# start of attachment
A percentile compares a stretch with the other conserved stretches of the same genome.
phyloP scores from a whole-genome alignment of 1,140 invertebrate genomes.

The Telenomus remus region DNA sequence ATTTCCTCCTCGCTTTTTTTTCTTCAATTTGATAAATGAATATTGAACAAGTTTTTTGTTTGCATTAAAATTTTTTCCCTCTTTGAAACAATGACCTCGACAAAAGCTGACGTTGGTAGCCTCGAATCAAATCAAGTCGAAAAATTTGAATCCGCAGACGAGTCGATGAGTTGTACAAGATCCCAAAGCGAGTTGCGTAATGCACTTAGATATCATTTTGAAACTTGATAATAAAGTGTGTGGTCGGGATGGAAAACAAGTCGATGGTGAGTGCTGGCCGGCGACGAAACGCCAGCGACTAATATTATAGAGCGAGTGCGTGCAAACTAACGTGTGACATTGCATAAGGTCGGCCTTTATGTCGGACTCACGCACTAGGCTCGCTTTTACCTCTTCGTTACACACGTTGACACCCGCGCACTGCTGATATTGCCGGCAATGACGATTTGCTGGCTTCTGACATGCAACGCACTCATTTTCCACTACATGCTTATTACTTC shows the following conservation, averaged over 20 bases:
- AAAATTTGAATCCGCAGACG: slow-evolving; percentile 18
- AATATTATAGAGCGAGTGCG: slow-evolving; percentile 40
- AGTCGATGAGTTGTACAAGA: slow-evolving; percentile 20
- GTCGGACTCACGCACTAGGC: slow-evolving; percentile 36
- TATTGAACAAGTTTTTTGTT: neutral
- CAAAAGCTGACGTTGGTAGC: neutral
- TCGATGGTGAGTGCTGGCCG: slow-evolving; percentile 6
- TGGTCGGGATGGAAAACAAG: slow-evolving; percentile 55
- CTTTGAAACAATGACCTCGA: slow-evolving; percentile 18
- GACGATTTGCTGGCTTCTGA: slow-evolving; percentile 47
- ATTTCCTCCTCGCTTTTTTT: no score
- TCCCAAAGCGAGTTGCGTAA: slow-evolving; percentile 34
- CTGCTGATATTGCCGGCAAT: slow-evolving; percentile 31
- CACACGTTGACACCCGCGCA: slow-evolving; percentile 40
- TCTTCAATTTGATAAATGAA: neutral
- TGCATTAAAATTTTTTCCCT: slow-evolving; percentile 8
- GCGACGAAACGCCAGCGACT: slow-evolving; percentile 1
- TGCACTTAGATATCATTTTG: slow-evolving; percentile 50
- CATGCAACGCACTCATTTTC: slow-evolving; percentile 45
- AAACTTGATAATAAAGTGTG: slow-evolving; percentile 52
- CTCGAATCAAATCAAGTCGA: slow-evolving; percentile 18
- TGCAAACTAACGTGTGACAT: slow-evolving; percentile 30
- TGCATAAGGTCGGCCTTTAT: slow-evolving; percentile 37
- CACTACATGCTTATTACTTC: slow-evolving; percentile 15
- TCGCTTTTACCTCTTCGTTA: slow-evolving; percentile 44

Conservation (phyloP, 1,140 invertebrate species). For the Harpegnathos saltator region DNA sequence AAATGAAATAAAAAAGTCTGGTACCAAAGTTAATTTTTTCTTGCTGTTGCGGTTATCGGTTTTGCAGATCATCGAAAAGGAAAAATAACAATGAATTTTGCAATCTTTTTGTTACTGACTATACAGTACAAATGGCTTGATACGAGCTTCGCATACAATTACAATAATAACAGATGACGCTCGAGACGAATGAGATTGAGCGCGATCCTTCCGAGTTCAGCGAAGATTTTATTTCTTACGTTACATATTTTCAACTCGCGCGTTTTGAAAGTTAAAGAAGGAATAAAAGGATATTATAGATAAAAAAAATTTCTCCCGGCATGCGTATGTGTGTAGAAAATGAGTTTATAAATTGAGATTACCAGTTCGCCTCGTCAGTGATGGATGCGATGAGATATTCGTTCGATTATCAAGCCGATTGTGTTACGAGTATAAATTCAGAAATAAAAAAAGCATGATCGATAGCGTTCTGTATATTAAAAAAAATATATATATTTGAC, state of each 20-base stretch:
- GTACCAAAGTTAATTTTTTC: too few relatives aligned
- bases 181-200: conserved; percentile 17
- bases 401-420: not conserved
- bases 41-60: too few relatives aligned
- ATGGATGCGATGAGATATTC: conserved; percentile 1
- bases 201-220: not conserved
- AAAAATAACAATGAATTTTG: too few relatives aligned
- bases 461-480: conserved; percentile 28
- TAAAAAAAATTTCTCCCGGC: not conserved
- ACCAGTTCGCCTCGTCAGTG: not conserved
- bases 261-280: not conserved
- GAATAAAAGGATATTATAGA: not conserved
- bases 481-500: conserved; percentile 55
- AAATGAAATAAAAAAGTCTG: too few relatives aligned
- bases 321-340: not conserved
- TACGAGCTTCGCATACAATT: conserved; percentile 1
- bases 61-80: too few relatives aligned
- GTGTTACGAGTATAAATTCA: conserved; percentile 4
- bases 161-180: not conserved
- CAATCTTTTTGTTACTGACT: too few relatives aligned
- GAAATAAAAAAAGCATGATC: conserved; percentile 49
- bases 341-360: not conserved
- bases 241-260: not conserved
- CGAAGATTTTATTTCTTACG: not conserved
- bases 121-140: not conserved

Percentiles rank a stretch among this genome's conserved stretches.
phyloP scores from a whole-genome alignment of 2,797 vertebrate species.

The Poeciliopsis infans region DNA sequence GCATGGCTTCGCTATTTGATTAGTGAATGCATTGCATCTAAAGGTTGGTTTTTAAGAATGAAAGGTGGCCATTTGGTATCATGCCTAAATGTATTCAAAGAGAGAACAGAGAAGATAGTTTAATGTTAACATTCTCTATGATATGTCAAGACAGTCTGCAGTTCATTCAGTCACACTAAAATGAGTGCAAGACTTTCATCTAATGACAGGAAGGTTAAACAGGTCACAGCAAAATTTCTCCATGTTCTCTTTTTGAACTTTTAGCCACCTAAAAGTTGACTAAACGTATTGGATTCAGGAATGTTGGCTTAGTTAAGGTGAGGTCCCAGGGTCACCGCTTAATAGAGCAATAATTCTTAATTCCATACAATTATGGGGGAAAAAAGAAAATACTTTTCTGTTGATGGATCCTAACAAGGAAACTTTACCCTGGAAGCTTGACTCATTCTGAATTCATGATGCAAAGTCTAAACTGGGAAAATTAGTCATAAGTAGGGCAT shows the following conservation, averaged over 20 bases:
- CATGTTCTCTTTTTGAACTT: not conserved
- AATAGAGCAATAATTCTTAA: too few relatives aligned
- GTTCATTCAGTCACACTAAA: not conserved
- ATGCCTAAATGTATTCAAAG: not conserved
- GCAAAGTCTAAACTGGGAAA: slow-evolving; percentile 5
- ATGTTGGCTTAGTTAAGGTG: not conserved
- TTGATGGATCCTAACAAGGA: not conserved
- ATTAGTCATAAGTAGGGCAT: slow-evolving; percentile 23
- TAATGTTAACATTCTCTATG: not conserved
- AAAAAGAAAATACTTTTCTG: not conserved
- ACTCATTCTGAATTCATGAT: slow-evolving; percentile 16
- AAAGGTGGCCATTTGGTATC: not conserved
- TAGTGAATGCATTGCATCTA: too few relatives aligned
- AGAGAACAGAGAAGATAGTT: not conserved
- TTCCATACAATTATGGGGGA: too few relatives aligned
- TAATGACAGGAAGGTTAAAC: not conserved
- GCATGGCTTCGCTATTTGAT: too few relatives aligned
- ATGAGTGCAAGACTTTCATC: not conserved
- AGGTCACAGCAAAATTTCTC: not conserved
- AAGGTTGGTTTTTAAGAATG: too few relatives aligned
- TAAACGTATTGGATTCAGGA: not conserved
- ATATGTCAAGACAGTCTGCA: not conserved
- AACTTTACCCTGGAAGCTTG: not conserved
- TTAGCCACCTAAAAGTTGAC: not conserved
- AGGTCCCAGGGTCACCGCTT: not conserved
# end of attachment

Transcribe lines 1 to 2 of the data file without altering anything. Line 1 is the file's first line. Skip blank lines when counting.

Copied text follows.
A percentile compares a stretch with the other conserved stretches of the same genome.
phyloP scores from a whole-genome alignment of 1,140 invertebrate genomes.